When you know a lot about your customers, you can understand where your business is connecting well with them and where there can be improvements.
Market segmentation can help with customer needs research (also known as habits and practices research) to deliver information about customer needs, preferences, and product or service usage. This helps you identify and understand gaps in your offerings that can be scheduled for development or follow-up.
If the product or service you’ve developed doesn’t solve a stated problem of your target audience or isn’t useful, then that product will have difficulty selling. When you know what each of your market segments cares about an/d how they live their lives, it’s easier to know what products will enrich or enhance their day-to-day activities.
Use market segmentation to understand your customers clearly, so that you can save time and money developing products and services that your customers will want to purchase.
Marketing and content teams will value having detailed information for each customer segment, as this allows them to personalize their campaigns and strategies at scale. This may lead to variations in messaging that they know will connect better with specific audiences, making their campaign results more effective.
When their marketing campaigns are combined with strong calls to action targeted to the specific segment, they will be a powerful tool that drives your target market segments towards your sales channels.
Ensuring effective segments
After you determine your segments, you want to ensure they’ll be useful. A good segmentation analysis should pass the following tests:
- Measurable: Measurable means that your segmentation variables are directly related to purchasing a product. You should be able to calculate or estimate how much your segment will spend on your product. For example, one of your segments may be made up of people who are more likely to shop during a promotion or sale.
- Accessible: Understanding your customers and being able to reach them are two different things. Your segments’ characteristics and behaviors should help you identify the best way to meet them. For example, you may find that a key segment is resistant to technology and relies on newspaper or radio ads to hear about store promotions, while another segment is best reached on your mobile app. One of your segments might be a male retiree who is less likely to use a mobile app or read email, but responds well to printed ads.
- Substantial: The market segment must have the ability to purchase. For example, if you are a high-end retailer, your store visitors may want to purchase your goods but realistically can’t afford them. Make sure an identified segment is not just interested in you, but can be expected to purchase from you. In this instance, your market might include environmental enthusiasts who are willing to pay a premium for eco-friendly products, leisurely retirees who can afford your goods, and successful entrepreneurs who want to show off their wealth.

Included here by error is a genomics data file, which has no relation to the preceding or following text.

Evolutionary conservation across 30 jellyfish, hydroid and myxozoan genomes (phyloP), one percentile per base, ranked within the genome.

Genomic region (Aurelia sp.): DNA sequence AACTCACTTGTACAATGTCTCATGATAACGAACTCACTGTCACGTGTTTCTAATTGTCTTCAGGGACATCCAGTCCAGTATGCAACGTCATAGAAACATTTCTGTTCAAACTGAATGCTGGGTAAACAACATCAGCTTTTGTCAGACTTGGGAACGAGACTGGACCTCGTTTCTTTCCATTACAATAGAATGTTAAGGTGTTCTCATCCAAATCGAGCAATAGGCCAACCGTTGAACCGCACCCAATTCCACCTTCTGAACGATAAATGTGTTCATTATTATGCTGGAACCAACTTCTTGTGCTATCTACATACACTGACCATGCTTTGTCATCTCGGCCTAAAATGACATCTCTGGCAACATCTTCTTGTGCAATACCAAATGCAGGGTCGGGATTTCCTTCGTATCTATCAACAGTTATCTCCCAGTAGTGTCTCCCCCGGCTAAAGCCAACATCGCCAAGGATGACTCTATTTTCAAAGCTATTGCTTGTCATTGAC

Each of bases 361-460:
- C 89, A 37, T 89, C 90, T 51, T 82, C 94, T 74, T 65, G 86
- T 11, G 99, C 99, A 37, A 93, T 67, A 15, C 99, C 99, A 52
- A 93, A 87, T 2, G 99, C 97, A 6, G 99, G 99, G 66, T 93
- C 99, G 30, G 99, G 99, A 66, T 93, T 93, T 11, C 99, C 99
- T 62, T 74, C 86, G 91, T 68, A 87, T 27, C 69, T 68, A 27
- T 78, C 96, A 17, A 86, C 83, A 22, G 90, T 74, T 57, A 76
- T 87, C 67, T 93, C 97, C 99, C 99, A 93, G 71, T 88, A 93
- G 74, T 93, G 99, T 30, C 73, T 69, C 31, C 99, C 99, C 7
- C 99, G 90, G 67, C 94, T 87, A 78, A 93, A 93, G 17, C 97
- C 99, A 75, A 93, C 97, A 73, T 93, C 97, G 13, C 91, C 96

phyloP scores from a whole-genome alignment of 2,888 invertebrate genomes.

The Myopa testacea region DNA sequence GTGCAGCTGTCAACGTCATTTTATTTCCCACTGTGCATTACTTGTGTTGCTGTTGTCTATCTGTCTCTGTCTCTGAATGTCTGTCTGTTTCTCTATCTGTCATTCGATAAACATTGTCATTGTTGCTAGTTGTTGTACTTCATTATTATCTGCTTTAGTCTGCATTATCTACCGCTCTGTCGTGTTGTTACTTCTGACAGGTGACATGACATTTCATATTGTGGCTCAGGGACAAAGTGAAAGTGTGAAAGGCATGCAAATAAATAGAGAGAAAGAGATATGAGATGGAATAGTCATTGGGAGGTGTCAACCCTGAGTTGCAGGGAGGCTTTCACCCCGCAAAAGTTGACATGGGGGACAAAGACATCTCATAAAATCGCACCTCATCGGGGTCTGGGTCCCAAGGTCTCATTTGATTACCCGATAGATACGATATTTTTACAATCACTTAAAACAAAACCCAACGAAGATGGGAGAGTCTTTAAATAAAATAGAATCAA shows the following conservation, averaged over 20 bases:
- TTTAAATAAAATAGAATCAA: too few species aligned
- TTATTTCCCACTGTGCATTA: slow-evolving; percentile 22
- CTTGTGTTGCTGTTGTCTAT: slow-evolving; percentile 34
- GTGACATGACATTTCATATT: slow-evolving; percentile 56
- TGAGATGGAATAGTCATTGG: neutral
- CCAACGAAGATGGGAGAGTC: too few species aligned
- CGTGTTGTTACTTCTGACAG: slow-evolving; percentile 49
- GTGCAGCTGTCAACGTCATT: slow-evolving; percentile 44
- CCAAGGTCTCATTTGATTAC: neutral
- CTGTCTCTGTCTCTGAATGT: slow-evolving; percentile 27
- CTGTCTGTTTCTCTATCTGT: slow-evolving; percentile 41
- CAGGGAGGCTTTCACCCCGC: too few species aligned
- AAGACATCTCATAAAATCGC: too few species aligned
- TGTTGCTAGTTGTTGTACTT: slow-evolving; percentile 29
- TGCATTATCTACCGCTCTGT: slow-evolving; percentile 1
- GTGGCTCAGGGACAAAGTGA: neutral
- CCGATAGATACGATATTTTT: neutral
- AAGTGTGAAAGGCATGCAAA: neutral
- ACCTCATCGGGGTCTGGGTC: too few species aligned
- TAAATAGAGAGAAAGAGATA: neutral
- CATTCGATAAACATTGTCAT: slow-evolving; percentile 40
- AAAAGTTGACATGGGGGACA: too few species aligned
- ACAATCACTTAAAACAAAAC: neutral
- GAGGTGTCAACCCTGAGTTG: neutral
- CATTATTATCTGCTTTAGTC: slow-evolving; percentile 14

- Actionable: The market segment must produce the differential response when exposed to the market offering. This means that each of your segments must be different and unique from each other. Let’s say that your segmentation reveals that people who love their pets and people who care about the environment have the same purchasing habits. Rather than having two separate segments, you should consider grouping both together in a single segment.
Market segmentation is not an exact science. As you go through the process, you may realize that segmenting based on behaviors doesn’t give you actionable segments, but behavioral segmentation does. You’ll want to iterate on your findings to ensure you’ve found the best fit for the needs of your marketing, sales and product organizations.
Common segmentation errors
We’ve outlined the do’s, so here are some of the dont’s:
- Avoid making your segments too small or specialized: Small segments may not be quantifiable or accurate, and can be distracting rather than insightful
- Don’t just focus on the segment rather than the money: Your strategy may have identified a large segment, but unless it has the buying power and wants or needs your product, it won’t deliver a return on investment
- Don’t be inflexible: Customers and circumstances change, so don’t let your segments become too entrenched – be prepared to let them evolve.
Qualtrics solutions for market segmentation
Market segmentation doesn’t need to be complicated to be effective. We would advise, though, to get automated from the beginning. Forget spreadsheets – choose market segmentation software to measure and streamline your marketing strategy; as you grow, the technology will scale with you.
Innovative features such as XM Directory allow you to build your own customer segments and start personalizing experiences at scale based on the rich insights into your critical customer groups.
If you want to get a feel for your market segmentation upfront, before taking a step towards a streamlined and integrated system, trust us to take you through the research with our Market Segmentation Research service.